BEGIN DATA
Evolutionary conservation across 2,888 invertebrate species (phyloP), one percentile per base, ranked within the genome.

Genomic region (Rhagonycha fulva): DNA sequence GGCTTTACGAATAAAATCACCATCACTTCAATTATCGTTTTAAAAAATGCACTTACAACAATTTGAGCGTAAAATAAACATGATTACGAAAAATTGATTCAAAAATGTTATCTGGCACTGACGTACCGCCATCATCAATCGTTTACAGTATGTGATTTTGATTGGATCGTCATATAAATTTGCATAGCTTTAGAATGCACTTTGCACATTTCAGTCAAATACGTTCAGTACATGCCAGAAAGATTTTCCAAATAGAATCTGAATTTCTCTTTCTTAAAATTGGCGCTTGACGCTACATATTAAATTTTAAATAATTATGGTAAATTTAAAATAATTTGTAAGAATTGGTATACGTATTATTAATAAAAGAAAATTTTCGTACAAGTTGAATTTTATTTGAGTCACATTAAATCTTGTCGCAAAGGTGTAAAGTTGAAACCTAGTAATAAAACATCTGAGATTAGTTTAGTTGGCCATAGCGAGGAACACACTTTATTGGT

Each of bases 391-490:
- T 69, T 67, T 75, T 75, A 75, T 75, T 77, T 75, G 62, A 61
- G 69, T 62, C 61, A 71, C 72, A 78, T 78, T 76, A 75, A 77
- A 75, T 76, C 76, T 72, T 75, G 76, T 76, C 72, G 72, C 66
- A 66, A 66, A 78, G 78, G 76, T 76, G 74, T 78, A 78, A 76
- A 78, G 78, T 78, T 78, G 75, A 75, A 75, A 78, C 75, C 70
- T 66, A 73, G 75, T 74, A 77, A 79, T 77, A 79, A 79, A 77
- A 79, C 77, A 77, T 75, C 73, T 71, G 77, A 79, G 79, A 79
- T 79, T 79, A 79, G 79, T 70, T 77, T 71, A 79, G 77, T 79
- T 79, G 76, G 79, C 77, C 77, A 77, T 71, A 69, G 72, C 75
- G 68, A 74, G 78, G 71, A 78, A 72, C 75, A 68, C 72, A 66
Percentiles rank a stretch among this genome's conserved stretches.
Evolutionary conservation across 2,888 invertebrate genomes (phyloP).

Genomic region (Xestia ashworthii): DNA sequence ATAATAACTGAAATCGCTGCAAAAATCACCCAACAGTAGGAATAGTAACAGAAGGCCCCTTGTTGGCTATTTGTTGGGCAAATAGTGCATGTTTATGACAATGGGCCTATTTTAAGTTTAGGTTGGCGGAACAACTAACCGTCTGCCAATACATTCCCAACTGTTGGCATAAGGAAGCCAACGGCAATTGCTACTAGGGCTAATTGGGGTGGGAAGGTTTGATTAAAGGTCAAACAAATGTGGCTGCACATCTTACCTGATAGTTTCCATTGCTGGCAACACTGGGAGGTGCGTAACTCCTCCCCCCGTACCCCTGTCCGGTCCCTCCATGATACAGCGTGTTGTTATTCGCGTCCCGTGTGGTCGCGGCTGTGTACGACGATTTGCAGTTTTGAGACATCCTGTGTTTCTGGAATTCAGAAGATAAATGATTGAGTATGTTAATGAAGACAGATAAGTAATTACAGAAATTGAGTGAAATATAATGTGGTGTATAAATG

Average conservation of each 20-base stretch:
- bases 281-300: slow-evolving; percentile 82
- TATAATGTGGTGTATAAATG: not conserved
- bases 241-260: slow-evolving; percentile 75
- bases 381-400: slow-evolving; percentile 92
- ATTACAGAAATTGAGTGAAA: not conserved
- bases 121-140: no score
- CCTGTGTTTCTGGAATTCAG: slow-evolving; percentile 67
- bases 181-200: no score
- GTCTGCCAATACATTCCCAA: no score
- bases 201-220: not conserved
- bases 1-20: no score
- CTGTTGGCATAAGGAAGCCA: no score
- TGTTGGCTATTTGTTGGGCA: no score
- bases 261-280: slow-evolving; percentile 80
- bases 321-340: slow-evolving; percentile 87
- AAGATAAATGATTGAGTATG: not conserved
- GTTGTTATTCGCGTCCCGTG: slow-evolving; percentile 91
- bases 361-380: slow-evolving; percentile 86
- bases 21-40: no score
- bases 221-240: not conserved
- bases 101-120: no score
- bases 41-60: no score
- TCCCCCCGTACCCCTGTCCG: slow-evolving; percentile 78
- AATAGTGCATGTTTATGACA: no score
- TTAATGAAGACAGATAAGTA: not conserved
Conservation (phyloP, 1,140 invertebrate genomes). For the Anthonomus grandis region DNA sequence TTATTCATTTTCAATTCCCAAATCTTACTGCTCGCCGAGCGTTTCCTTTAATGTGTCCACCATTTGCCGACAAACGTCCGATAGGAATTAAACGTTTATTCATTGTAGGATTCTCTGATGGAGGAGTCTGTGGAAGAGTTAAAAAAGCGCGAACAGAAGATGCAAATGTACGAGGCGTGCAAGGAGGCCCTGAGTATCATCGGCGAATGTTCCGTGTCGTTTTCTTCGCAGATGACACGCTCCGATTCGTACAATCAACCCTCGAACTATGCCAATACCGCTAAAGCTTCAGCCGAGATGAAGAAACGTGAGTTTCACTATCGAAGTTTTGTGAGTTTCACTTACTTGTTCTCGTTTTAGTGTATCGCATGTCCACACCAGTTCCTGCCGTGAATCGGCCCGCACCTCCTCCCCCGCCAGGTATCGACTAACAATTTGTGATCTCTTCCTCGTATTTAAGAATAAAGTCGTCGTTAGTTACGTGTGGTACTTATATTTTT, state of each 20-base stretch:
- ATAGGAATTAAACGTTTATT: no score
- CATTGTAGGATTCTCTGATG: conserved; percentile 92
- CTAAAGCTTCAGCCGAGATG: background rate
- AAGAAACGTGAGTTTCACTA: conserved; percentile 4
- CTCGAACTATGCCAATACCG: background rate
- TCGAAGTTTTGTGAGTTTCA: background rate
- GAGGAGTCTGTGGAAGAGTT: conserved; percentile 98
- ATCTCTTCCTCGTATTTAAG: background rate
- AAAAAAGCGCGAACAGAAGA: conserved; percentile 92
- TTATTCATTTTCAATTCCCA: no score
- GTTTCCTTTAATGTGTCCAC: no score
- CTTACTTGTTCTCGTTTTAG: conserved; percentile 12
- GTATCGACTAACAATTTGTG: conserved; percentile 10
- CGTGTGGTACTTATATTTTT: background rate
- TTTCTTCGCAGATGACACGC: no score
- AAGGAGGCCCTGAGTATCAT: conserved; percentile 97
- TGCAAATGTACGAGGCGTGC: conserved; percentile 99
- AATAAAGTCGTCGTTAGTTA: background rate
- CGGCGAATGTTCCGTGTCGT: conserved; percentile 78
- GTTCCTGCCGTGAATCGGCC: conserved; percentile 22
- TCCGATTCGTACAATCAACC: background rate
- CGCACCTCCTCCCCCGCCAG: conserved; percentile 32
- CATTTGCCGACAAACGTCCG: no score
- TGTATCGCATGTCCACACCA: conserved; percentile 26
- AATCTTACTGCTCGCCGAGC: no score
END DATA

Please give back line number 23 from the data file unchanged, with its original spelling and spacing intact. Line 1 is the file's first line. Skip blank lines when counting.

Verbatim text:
- bases 121-140: no score